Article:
Burgundy 2014 Report

Neil Martin in The Wine Advocate wrote…

‘The white 2014’s are extraordinarily good. They are often brilliant. A cornucopia of delights. With respect to the reds there are some impressive wines in 2014 from both the Cote de Beaune and Cote de Nuits’.


As the 2014 En Primeur burgundy period gains momentum, please find below a report about the Burgundy 2014 Cote de Nuits red wines, courtesy of Allen Meadows in Burghound.com.

We will be sending prices for this wonderfully refreshing and forward 2014 vintage next week.

As you will read, the 2014 white burgundy wines are outstanding and it is truly a great vintage for the wines from Puligny Montrachet, Chassagne Montrachet and Meursault.

The red wines, especially from the better domaines from Cotes de Nuits (Gevrey Chambertin to Nuits St Georges) will be highly drinkable almost immediately after bottling and they will be very approachable in their youth, yet the premier crus and grand crus will age gracefully for 15 – 20 years.

For those who bought the 2013 vintage, I would recommend drinking the 2014 vintage before the 2013’s.

Please enjoy the article below. The notes are taken from Burghound.com – Allen Meadows apart from my comments in italics.

The BURGUNDY 2014 –   Côte de Nuits Reds

The best wines are wonderfully refreshing, highly drinkable and transparent medium-bodied wines that possess solid but not aggressive tannic spines supplemented by sufficient but not high acidities. They are balanced wines built for medium-term aging yet should be reasonably approachable young if youthful fruit is your preference.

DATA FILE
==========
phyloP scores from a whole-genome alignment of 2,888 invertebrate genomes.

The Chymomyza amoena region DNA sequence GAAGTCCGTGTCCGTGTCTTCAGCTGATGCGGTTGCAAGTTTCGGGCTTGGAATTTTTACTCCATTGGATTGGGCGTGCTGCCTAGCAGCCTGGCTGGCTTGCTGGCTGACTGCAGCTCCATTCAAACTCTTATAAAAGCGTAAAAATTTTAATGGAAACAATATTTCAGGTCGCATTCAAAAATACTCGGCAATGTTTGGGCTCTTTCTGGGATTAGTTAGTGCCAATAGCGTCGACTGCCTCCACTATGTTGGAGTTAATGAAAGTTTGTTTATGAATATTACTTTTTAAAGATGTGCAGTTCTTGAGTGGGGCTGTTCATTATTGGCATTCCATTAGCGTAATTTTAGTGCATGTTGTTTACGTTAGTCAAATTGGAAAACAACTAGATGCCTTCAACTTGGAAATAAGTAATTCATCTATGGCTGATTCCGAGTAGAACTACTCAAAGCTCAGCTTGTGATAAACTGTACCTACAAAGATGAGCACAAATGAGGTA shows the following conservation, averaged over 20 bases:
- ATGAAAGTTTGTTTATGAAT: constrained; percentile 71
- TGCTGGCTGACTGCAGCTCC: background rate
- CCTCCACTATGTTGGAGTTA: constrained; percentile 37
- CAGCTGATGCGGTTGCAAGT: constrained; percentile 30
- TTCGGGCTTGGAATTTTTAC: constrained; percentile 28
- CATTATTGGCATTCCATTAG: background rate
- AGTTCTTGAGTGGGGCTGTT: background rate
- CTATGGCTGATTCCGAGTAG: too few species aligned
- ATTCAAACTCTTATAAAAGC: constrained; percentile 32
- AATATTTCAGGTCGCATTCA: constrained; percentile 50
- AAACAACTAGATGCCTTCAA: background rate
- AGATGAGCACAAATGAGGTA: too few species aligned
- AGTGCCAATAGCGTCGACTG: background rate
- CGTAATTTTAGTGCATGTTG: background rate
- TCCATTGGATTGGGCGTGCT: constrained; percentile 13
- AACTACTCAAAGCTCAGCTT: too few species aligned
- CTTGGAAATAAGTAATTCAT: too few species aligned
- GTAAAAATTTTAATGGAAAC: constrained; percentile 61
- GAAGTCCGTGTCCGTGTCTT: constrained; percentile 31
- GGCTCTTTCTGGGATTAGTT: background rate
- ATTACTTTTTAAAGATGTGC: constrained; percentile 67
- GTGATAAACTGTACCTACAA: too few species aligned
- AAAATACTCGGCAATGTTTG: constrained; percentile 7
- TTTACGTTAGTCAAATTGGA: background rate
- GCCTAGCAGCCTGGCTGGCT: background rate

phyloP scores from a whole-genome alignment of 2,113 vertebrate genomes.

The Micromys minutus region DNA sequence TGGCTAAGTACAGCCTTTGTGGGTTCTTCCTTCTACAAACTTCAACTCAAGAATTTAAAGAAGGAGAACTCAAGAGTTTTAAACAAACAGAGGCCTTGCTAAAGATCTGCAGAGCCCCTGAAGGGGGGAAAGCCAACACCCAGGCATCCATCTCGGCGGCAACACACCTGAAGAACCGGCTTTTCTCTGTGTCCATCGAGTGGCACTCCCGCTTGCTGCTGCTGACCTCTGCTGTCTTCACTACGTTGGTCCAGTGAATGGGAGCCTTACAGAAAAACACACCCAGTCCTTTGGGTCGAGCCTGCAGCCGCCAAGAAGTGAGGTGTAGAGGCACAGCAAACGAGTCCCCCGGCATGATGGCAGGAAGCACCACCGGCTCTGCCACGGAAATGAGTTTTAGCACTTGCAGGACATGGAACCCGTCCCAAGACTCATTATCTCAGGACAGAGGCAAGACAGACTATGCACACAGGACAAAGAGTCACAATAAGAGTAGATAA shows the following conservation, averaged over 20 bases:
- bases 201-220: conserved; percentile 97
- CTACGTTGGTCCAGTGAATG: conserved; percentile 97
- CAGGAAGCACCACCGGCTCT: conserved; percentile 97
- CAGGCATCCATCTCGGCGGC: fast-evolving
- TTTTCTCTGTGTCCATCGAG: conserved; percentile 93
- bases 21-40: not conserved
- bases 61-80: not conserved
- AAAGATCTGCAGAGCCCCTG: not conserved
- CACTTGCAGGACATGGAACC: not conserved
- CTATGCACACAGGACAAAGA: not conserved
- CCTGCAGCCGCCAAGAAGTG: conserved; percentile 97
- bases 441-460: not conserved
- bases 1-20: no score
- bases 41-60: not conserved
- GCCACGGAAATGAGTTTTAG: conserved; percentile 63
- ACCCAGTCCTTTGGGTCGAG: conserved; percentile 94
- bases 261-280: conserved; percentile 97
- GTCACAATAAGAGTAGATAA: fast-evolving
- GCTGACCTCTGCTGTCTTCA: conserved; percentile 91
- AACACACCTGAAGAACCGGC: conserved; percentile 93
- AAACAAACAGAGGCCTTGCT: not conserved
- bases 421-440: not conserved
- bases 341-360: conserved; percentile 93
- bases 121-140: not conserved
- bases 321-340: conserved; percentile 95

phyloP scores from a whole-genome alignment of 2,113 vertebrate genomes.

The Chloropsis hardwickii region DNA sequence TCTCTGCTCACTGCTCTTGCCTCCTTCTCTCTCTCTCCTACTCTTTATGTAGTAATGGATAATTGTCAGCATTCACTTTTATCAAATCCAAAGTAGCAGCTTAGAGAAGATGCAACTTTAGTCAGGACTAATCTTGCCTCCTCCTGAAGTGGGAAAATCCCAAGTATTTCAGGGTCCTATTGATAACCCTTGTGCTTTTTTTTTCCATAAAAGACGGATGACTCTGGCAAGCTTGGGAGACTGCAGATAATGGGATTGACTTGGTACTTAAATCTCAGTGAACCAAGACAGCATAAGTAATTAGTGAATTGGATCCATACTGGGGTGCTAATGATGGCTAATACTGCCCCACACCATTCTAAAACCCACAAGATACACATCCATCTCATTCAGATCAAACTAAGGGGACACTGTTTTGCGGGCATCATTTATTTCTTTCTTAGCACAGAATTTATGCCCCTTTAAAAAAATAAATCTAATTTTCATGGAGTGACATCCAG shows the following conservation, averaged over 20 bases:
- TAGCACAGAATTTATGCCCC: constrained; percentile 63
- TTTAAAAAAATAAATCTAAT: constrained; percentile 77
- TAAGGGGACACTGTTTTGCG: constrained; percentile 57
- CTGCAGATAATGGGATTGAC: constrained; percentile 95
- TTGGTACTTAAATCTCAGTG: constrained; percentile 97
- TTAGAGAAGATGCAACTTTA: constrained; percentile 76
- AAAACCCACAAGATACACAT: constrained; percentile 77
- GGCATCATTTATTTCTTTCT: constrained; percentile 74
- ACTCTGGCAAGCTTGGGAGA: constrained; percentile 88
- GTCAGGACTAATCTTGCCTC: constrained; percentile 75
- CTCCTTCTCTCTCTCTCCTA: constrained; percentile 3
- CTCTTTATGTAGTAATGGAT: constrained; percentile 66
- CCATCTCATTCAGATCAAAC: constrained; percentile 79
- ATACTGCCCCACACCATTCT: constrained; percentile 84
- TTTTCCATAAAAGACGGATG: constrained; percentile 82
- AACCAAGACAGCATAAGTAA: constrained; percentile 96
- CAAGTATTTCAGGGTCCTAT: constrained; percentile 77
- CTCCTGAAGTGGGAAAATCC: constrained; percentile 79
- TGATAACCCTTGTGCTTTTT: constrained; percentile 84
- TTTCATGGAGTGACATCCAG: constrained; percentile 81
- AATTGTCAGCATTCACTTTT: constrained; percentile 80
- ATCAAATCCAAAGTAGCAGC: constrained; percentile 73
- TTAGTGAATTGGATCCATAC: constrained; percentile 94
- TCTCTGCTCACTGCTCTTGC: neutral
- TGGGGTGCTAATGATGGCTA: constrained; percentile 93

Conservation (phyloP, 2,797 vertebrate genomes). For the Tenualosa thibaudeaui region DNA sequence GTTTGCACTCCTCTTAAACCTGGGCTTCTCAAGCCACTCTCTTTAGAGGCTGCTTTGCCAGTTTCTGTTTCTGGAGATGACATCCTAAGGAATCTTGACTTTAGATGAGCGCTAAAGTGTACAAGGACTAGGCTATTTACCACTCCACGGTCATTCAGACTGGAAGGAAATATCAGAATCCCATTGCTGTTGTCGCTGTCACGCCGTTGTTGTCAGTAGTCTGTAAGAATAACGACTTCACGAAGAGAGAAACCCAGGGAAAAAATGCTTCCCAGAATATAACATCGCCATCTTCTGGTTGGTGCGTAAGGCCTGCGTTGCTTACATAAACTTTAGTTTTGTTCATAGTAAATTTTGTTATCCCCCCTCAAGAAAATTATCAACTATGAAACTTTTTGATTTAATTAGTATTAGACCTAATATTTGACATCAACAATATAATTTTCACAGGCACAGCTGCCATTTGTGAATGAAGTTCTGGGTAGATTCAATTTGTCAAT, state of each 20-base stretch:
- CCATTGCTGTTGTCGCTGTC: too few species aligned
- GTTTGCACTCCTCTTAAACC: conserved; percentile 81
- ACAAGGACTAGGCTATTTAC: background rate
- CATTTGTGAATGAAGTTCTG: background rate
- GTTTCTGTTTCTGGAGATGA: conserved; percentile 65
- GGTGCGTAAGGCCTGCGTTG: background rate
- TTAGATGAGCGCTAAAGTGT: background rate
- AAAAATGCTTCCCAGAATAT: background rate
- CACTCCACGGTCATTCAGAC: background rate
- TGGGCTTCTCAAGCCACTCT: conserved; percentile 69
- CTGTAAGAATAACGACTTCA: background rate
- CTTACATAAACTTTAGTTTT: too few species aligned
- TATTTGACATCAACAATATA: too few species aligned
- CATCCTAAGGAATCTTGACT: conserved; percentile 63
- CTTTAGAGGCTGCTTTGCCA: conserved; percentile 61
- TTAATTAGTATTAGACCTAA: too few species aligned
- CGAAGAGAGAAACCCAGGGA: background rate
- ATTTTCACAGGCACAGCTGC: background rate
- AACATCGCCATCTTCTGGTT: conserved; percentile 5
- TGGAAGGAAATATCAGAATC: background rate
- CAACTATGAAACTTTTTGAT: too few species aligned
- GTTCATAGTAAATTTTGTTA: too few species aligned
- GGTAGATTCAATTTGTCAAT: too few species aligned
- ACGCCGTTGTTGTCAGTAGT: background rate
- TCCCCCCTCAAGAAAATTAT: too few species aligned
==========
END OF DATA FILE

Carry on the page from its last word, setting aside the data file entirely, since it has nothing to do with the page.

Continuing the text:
I noted the generally softer approach to extraction that many growers elected to use and thus most 2014s have relatively fine grained tannins which will also help them to be accessible young.

As to longevity, the average 2014 is built for mid-term cellaring though as I also noted, many wines will also drink well on the younger side.

[The Grand Crus and some Premier Crus from the top domains have the depth and `scaffolding’ to last 20 years. PS]

Two of the aspects that I like best about the 2014s is their transparency to the underlying terroir coupled with their sheer drinkability. This transparency is enhanced by terrific vibrancy because the wines really do taste alive in the mouth as they’ve got energy, or what I like to call underlying tension. They’re ripe yet they are what the French call digest, or refreshing, where the first sip invites the next which is in fact what makes them so drinkable.

So what can we reasonably conclude about the overall quality of the 2014 vintage?

To the extent that the growers are good judges (which is not always the case I would add), Most opined that it was a user-friendly vintage that produced forward and attractively textured wines suitable for mid-term cellaring that possessed the added virtue of early accessibility.

My view is that this depiction doesn’t give the 2014 reds quite enough credit. The best 2014s are going to provide a great deal of pleasure.

As I observed in the vintage summary wine quality is not only generally consistent in 2014 but it Is good everywhere in the Côte de Nuits as well as up and down the appellation hierarchy. So it’s not necessary to focus on one or two communes or to necessarily emphasize one level at the expense of another.

In particular 2014 will offer an abundance of possibilities for reasonably priced alternatives for ageable house reds and the Hautes Côtes de Nuits produced a number of lovely examples.

The 2014s, notwithstanding their earlier accessibility, I believe may very well surprise people by how well they age due to their excellent balance.


See below Burgundy 2013 REVISITED ……

RED BURGUNDY COTES DE NUITS 2013’s revisited:-

The best 2013s have brilliant transparency along with a strong sense of vibrancy because the wines taste alive in the mouth as they’ve got energy, or what I like to call underlying tension.

In fact the transparency to the underlying terroir is so good that 2013 rivals 2010 in this regard and easily beats 2009, 2011 and 2012. The acidities are prominent but not dominant with solid phenolic maturity to the tannins that is buffered by impressive amounts of dry extract. The wines are built-to-age and in many cases will absolutely require it. – Allen Meadows